I won’t spoil the ending, but will say that it was pretty weak, and a large part of the reason I gave this work such a low rating.

A two star rating may seem a little harsh. The dialogue in this work is better than most comic books. There’s relatively less “As you know, Bob,…” style exposition. There is some, as when Green Lantern feels the need to explain to Batman about how there are other Green Lanterns and this is his space sector. However, there are also clever uses of action to present background, as when Lantern begins to admit that he’s a show-off and it turns out he’s brushing up against Wonder Woman’s truth lasso. (This is a much better way to do it than Wonder Woman saying, “And now my lasso is around you and you’ll have to tell the truth, for whosoever the lasso touches cannot bear false witness.” Which would be the typical comic book way of revealing the lasso’s power.)

There are two problems with this work that are too serious to overlook. First is the deus ex machina ending. The authors make a bold choice as to who will save the day, perhaps to create surprise and perhaps to highlight the character. But the whole resolution strains credulity. Second, there is no good explanation for why these characters keep piling into each other (except for the Xenophobic thought processes of Batman and the Green Lantern that Superman must know about anything alien.) These evil minions are supposedly everywhere, and yet the individual superheroes keep running into each other–and continuing to stay together despite the fact that most of them clearly don’t like the others. I think the author takes this “we hate each other, but are begrudgingly working together” trope a little too far. It feels as if this Wizard of Oz cast hadn’t come together by commonly following the yellow brick road, but rather that seven separate and randomly moving tornadoes picked up one each and just happened to stack them in a neat pile.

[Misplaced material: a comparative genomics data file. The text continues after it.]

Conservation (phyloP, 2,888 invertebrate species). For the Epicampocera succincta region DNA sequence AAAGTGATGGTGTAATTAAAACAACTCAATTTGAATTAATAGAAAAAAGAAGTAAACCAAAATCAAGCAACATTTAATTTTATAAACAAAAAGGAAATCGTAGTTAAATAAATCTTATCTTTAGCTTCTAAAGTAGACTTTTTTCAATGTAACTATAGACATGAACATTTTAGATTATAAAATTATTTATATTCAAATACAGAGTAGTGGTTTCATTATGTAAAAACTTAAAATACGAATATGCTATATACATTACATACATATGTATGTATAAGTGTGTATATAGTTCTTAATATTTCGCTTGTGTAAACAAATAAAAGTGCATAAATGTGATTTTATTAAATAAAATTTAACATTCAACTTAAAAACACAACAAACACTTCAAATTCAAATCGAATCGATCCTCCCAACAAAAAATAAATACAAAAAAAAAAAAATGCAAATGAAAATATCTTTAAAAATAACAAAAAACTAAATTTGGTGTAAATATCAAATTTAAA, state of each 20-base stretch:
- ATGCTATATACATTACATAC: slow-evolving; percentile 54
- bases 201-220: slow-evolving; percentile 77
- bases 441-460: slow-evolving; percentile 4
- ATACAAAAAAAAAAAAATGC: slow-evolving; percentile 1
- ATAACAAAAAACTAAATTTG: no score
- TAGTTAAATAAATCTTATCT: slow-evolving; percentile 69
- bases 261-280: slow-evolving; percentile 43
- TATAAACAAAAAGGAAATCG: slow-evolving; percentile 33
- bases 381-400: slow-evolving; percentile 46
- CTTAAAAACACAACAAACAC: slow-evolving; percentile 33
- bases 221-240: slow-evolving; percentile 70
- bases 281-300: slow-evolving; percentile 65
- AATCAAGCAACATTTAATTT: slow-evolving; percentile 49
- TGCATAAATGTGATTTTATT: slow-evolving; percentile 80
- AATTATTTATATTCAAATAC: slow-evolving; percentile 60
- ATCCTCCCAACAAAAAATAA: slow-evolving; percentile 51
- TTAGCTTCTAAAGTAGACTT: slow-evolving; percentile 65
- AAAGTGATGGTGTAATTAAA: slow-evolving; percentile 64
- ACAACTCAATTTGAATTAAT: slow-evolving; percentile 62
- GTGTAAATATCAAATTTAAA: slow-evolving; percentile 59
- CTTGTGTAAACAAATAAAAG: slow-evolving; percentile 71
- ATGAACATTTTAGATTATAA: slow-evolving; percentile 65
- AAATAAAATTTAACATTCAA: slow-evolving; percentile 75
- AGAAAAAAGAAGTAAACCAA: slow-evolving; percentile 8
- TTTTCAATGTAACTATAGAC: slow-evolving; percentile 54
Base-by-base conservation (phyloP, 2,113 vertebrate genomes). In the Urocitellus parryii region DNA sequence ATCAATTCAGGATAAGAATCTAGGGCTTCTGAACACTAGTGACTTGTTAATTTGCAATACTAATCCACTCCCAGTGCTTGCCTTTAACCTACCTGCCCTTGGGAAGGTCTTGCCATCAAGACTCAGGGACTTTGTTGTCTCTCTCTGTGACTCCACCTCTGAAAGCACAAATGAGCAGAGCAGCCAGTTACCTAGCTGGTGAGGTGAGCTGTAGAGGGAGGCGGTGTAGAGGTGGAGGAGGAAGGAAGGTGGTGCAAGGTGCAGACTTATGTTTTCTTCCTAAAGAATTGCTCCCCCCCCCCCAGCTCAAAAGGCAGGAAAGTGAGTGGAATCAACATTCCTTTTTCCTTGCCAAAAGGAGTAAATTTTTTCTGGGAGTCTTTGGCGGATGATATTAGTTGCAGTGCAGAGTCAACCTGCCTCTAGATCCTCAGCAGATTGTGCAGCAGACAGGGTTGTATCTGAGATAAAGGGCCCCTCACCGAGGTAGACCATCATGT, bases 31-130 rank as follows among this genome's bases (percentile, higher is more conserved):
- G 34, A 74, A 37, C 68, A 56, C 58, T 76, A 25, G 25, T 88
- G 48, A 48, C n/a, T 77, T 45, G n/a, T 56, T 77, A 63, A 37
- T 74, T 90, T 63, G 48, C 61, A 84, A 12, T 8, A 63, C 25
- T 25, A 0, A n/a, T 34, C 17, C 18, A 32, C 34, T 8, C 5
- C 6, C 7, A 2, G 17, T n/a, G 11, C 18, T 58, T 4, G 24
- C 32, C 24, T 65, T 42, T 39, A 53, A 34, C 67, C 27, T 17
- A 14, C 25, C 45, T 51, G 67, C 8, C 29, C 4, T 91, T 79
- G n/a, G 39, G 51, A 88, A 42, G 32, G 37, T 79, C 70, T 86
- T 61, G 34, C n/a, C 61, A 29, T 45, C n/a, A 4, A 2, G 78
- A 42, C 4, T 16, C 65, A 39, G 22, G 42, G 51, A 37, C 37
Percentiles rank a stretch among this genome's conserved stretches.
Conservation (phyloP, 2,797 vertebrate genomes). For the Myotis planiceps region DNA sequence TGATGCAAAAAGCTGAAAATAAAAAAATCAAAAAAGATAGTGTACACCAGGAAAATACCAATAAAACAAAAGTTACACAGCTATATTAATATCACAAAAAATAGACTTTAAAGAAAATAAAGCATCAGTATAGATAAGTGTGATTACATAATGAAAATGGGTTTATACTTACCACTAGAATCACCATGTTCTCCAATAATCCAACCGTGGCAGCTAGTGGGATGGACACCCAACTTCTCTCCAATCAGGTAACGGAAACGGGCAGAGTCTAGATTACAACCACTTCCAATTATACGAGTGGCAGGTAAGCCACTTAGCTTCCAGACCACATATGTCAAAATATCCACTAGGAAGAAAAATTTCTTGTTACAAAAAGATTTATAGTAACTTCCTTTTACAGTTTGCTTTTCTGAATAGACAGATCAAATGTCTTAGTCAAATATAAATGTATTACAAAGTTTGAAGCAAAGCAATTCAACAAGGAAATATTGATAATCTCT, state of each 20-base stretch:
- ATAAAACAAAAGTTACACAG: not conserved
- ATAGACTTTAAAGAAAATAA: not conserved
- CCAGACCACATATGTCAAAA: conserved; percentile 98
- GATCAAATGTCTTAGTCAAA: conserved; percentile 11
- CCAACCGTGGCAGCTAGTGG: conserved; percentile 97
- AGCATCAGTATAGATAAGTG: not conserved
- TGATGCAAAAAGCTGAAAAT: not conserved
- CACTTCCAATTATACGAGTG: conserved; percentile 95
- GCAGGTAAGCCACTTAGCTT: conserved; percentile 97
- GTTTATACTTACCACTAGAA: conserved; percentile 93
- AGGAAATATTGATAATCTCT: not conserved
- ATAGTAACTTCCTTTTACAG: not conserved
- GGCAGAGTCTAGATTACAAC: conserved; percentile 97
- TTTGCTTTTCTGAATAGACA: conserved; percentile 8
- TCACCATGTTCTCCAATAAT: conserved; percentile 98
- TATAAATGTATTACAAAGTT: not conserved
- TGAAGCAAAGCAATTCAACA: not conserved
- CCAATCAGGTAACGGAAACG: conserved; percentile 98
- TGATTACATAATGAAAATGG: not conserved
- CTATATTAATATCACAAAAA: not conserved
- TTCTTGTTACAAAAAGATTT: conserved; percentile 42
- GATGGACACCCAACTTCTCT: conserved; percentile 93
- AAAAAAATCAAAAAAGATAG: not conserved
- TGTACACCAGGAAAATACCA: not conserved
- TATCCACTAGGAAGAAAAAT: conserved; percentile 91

Besides Green Lantern being arrogant and unlikable and Wonder Woman being endearingly alien, we get very little sense of individual characters. Batman and the Flash are the voices of reason of two differing type, but Superman and Aquaman are just muscle.

I have a black and white Kindle, but the art looked good to me–but that’s not my forte. I applaud the artists for getting rid of Superman’s red tighty-whities and making Aquaman look more manly. At the end there’s some alternative artwork and info on costume development for those who geek out on such things.

If there’s any hope for a Justice League movie, it’s not to be found in this story line. If you’re a DC fan, you’ve already read this–like it or not. If you’re wondering whether to become a DC fan, I wouldn’t start here.